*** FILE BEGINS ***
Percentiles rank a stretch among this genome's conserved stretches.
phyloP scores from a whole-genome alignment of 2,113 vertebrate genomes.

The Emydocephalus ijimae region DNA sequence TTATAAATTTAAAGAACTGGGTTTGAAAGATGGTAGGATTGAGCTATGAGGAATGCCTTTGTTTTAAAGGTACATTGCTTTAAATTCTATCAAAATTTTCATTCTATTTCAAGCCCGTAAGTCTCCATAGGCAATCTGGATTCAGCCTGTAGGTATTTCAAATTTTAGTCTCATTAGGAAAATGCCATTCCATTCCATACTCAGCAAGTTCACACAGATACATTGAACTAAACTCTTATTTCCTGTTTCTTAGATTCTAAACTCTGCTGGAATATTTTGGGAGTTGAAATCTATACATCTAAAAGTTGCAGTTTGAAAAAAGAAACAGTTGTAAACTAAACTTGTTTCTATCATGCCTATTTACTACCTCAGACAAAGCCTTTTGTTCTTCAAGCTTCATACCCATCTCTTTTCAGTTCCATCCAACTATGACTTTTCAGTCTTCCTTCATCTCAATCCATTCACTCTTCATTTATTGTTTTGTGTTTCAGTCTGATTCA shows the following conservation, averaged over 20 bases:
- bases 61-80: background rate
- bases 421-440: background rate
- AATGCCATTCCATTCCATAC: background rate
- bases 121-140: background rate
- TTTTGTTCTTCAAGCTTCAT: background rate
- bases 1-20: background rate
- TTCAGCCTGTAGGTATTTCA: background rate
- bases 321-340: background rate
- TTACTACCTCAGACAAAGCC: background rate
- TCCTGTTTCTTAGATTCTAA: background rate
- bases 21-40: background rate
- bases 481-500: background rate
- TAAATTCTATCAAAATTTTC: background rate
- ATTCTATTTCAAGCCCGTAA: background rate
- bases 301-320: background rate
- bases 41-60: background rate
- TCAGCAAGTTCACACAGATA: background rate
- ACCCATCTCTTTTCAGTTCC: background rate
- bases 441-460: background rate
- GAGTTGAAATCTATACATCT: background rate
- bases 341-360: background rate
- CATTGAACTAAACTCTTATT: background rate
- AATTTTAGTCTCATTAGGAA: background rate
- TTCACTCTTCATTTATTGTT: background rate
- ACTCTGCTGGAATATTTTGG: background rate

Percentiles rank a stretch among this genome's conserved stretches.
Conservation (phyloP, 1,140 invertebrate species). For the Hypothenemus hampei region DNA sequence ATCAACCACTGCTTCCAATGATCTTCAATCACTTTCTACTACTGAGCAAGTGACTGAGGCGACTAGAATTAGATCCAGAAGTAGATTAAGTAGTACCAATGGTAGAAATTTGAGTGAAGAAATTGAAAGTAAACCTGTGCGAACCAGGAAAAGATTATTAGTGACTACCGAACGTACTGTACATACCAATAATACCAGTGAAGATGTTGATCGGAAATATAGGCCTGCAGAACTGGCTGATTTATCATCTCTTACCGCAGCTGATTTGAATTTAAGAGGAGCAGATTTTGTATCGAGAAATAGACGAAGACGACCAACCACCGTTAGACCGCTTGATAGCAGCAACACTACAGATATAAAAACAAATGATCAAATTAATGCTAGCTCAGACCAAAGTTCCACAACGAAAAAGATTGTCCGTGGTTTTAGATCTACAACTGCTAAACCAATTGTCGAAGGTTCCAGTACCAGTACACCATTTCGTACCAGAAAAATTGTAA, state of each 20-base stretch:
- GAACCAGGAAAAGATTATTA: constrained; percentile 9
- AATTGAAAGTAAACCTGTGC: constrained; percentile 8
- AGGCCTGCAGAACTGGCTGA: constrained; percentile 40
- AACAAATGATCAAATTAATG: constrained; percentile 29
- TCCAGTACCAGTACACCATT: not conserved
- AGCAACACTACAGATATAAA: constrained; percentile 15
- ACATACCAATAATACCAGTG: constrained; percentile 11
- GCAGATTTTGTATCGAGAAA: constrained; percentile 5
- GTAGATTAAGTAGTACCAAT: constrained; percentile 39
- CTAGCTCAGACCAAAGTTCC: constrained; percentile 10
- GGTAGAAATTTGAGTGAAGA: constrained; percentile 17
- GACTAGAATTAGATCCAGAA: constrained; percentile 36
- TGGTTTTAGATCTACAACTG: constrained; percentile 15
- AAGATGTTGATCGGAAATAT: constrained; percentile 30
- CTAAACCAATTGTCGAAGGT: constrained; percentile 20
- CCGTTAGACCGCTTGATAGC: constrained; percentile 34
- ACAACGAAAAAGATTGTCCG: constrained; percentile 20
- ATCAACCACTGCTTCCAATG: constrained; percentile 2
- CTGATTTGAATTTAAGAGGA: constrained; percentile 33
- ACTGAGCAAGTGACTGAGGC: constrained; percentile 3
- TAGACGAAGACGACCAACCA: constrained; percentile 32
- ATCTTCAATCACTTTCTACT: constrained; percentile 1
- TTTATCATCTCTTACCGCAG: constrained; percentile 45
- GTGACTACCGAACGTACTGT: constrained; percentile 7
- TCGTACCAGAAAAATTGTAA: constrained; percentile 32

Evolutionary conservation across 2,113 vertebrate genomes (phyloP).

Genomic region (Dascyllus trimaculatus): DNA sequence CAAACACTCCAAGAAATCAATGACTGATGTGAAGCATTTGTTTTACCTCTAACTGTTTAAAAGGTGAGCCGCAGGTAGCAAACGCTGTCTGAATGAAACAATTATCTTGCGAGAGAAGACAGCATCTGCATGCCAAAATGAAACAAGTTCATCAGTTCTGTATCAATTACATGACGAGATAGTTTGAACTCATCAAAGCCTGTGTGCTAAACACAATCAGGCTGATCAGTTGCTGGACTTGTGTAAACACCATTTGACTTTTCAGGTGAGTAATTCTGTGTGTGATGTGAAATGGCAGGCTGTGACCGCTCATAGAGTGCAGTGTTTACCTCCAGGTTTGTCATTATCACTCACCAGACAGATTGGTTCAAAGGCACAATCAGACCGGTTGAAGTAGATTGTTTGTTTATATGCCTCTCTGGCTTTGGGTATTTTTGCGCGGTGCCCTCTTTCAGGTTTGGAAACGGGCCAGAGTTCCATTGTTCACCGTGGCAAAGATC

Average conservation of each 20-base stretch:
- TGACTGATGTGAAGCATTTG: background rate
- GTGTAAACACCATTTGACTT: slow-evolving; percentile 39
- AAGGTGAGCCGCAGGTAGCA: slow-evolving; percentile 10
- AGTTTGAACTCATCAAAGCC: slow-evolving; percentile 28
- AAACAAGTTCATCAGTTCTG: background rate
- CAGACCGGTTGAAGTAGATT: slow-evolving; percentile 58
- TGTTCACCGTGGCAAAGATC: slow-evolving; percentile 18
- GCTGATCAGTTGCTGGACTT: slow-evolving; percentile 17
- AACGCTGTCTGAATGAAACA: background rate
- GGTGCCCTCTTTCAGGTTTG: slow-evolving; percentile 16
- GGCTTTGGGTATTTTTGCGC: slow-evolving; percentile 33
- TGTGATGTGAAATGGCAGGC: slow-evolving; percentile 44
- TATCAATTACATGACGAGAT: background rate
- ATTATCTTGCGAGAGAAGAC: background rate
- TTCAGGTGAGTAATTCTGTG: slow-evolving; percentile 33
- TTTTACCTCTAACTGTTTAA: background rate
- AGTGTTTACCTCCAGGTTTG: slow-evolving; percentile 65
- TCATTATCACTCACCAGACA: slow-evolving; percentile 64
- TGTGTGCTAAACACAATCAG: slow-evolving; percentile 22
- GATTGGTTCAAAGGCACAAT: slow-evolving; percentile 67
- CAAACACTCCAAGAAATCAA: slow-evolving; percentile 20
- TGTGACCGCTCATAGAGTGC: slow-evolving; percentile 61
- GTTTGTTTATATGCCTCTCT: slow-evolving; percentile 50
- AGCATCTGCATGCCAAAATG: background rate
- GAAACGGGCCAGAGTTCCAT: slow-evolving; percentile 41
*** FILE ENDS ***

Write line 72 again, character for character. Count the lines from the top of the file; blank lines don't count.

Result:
- ATTATCTTGCGAGAGAAGAC: background rate